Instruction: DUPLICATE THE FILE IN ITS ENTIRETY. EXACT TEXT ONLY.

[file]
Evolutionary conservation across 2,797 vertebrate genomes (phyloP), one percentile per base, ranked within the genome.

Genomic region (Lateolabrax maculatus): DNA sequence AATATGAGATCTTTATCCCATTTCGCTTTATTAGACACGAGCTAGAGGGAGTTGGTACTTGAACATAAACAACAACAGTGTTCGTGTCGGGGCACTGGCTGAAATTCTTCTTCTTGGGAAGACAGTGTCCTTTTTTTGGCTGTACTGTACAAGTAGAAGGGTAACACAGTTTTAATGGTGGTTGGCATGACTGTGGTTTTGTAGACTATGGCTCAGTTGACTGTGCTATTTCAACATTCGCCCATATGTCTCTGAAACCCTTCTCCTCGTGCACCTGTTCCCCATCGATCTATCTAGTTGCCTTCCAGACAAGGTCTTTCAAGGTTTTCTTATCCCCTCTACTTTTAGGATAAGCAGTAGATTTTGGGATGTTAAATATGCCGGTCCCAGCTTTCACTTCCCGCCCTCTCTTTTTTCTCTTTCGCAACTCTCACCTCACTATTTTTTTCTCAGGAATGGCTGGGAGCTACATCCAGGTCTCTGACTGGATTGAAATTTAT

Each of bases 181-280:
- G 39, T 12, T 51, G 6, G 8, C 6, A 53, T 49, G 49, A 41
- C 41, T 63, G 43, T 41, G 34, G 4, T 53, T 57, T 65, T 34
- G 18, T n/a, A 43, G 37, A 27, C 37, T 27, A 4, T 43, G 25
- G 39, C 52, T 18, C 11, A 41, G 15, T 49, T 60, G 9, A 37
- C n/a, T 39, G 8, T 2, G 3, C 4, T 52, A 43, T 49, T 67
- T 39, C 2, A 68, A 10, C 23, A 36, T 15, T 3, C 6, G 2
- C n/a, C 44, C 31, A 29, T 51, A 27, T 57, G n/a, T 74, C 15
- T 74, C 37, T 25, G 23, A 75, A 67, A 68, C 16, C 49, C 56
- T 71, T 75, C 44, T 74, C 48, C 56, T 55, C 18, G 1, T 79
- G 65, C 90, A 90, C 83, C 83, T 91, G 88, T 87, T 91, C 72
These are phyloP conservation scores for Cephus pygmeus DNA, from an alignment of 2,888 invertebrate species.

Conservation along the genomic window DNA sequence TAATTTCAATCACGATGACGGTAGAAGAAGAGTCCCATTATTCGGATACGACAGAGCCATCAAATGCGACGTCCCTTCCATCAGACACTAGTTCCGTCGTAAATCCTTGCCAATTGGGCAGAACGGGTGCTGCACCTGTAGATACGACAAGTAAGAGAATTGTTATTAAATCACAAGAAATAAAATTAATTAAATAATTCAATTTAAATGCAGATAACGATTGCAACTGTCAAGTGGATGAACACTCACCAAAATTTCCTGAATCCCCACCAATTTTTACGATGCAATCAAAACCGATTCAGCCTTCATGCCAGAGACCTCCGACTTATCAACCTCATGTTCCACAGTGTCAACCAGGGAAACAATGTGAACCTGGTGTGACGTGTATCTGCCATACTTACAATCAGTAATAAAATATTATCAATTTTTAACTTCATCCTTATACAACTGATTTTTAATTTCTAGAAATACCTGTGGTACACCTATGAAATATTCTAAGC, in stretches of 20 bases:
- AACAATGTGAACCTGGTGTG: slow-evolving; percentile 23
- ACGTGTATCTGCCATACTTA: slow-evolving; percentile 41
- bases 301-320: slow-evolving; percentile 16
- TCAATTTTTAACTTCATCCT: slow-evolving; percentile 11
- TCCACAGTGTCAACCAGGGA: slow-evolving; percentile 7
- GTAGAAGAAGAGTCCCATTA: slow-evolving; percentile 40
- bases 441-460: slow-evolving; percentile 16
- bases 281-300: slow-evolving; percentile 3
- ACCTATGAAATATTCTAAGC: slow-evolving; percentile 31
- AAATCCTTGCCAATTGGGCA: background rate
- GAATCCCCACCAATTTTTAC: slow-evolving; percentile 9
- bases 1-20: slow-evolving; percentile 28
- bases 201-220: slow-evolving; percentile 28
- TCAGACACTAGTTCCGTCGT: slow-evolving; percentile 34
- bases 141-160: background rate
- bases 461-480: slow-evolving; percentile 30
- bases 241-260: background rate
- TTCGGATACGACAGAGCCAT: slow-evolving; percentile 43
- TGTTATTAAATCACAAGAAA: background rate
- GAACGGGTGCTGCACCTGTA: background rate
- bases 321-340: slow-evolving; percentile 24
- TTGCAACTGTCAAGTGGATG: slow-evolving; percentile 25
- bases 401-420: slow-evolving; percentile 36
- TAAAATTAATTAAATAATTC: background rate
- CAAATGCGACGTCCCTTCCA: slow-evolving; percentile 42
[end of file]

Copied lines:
Evolutionary conservation across 2,797 vertebrate genomes (phyloP), one percentile per base, ranked within the genome.

Genomic region (Lateolabrax maculatus): DNA sequence AATATGAGATCTTTATCCCATTTCGCTTTATTAGACACGAGCTAGAGGGAGTTGGTACTTGAACATAAACAACAACAGTGTTCGTGTCGGGGCACTGGCTGAAATTCTTCTTCTTGGGAAGACAGTGTCCTTTTTTTGGCTGTACTGTACAAGTAGAAGGGTAACACAGTTTTAATGGTGGTTGGCATGACTGTGGTTTTGTAGACTATGGCTCAGTTGACTGTGCTATTTCAACATTCGCCCATATGTCTCTGAAACCCTTCTCCTCGTGCACCTGTTCCCCATCGATCTATCTAGTTGCCTTCCAGACAAGGTCTTTCAAGGTTTTCTTATCCCCTCTACTTTTAGGATAAGCAGTAGATTTTGGGATGTTAAATATGCCGGTCCCAGCTTTCACTTCCCGCCCTCTCTTTTTTCTCTTTCGCAACTCTCACCTCACTATTTTTTTCTCAGGAATGGCTGGGAGCTACATCCAGGTCTCTGACTGGATTGAAATTTAT

Each of bases 181-280:
- G 39, T 12, T 51, G 6, G 8, C 6, A 53, T 49, G 49, A 41
- C 41, T 63, G 43, T 41, G 34, G 4, T 53, T 57, T 65, T 34
- G 18, T n/a, A 43, G 37, A 27, C 37, T 27, A 4, T 43, G 25
- G 39, C 52, T 18, C 11, A 41, G 15, T 49, T 60, G 9, A 37
- C n/a, T 39, G 8, T 2, G 3, C 4, T 52, A 43, T 49, T 67
- T 39, C 2, A 68, A 10, C 23, A 36, T 15, T 3, C 6, G 2
- C n/a, C 44, C 31, A 29, T 51, A 27, T 57, G n/a, T 74, C 15
- T 74, C 37, T 25, G 23, A 75, A 67, A 68, C 16, C 49, C 56
- T 71, T 75, C 44, T 74, C 48, C 56, T 55, C 18, G 1, T 79
- G 65, C 90, A 90, C 83, C 83, T 91, G 88, T 87, T 91, C 72
These are phyloP conservation scores for Cephus pygmeus DNA, from an alignment of 2,888 invertebrate species.

Conservation along the genomic window DNA sequence TAATTTCAATCACGATGACGGTAGAAGAAGAGTCCCATTATTCGGATACGACAGAGCCATCAAATGCGACGTCCCTTCCATCAGACACTAGTTCCGTCGTAAATCCTTGCCAATTGGGCAGAACGGGTGCTGCACCTGTAGATACGACAAGTAAGAGAATTGTTATTAAATCACAAGAAATAAAATTAATTAAATAATTCAATTTAAATGCAGATAACGATTGCAACTGTCAAGTGGATGAACACTCACCAAAATTTCCTGAATCCCCACCAATTTTTACGATGCAATCAAAACCGATTCAGCCTTCATGCCAGAGACCTCCGACTTATCAACCTCATGTTCCACAGTGTCAACCAGGGAAACAATGTGAACCTGGTGTGACGTGTATCTGCCATACTTACAATCAGTAATAAAATATTATCAATTTTTAACTTCATCCTTATACAACTGATTTTTAATTTCTAGAAATACCTGTGGTACACCTATGAAATATTCTAAGC, in stretches of 20 bases:
- AACAATGTGAACCTGGTGTG: slow-evolving; percentile 23
- ACGTGTATCTGCCATACTTA: slow-evolving; percentile 41
- bases 301-320: slow-evolving; percentile 16
- TCAATTTTTAACTTCATCCT: slow-evolving; percentile 11
- TCCACAGTGTCAACCAGGGA: slow-evolving; percentile 7
- GTAGAAGAAGAGTCCCATTA: slow-evolving; percentile 40
- bases 441-460: slow-evolving; percentile 16
- bases 281-300: slow-evolving; percentile 3
- ACCTATGAAATATTCTAAGC: slow-evolving; percentile 31
- AAATCCTTGCCAATTGGGCA: background rate
- GAATCCCCACCAATTTTTAC: slow-evolving; percentile 9
- bases 1-20: slow-evolving; percentile 28
- bases 201-220: slow-evolving; percentile 28
- TCAGACACTAGTTCCGTCGT: slow-evolving; percentile 34
- bases 141-160: background rate
- bases 461-480: slow-evolving; percentile 30
- bases 241-260: background rate
- TTCGGATACGACAGAGCCAT: slow-evolving; percentile 43
- TGTTATTAAATCACAAGAAA: background rate
- GAACGGGTGCTGCACCTGTA: background rate
- bases 321-340: slow-evolving; percentile 24
- TTGCAACTGTCAAGTGGATG: slow-evolving; percentile 25
- bases 401-420: slow-evolving; percentile 36
- TAAAATTAATTAAATAATTC: background rate
- CAAATGCGACGTCCCTTCCA: slow-evolving; percentile 42